The main purpose of the server is to create a corresponding CometChat user for the Firebase user. To make things simple, we’ll use Node.js and Fastify to create the server.
On your working directory, execute the following command:
Just press enter for every question to use the defaults.
Next, install the dependencies with the following command:
Next, create a .env file and add your CometChat credentials:
Note that the COMETCHAT_API_KEY should be the keys you can find on the API & Auth Keys section under the Rest API Keys tab:
Create an index.js file and add the following:
Add a route you can use for testing if the server is running:
Next, add the route for creating users. As you’ve seen in the app code earlier, a POST request is made to this route when a user signs up. This accepts the Firebase user auth ID (uid) as well as the Firebase document ID. The name, email, and gender is also sent in the request. We use robohash for the user avatars. Once we have all the user data ready, we send the request to the CometChat REST API endpoint. Be careful with this because you might be led to an earlier documentation (and thus an incorrect API endpoint). Always make sure you’re selecting the stable version of the documentation (currently it’s at version 2.1). The important thing to remember when sending the request is that it should be converted to a JSON string using JSON.stringify. The metadata should also be converted separately:
Run the server on port 3000:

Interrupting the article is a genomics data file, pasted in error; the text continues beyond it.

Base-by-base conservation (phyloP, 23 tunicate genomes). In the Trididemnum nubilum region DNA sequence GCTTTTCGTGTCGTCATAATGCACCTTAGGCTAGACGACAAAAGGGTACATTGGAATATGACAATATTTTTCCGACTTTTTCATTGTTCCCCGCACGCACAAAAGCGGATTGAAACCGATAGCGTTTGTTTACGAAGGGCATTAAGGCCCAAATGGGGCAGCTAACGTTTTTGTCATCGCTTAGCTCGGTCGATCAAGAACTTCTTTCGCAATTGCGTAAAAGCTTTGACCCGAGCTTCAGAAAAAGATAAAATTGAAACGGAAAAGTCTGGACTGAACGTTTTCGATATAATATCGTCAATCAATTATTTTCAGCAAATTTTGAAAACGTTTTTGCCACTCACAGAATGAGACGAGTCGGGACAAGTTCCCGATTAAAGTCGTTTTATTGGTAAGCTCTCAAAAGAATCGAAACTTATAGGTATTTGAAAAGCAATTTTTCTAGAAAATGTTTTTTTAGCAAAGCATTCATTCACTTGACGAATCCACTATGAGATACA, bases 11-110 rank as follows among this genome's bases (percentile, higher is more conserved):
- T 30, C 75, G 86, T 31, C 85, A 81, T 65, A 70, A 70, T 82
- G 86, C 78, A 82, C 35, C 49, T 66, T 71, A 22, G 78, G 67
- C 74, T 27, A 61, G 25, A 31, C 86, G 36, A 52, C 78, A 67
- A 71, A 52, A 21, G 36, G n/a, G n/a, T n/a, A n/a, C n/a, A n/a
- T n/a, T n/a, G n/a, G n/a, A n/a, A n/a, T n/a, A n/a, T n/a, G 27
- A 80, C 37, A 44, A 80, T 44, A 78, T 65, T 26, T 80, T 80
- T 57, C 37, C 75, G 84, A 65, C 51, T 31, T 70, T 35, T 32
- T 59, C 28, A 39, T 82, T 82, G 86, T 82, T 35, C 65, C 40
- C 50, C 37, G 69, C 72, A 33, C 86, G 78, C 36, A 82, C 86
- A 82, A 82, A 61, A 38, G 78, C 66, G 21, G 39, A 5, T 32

Running the app
Now we’re ready to run the app. Start by running the server:
Then use ngrok to expose the server to the internet:
Update the src/config.js file of the app to use the ngrok HTTPS URL:
Finally, run the app:
Register a few accounts you can use for testing then try it. Remember that you can only chat with another user if you both liked each other.
That’s it! In this tutorial, you’ve learned how to create a dating app with React Native. Specifically, you’ve learned how to use Firebase to implement authentication within a React Native app. We’ve also use it as a data storage for users data. Then we used CometChat to easily implement the chat functionality.
You can view the source code of the app in this GitHub repo.
About the author
Wern is a web and mobile app developer from the Philippines. He loves building apps and sharing the things he has learned by writing in his blog. When he's not coding or learning something new, he enjoys working out and gardening.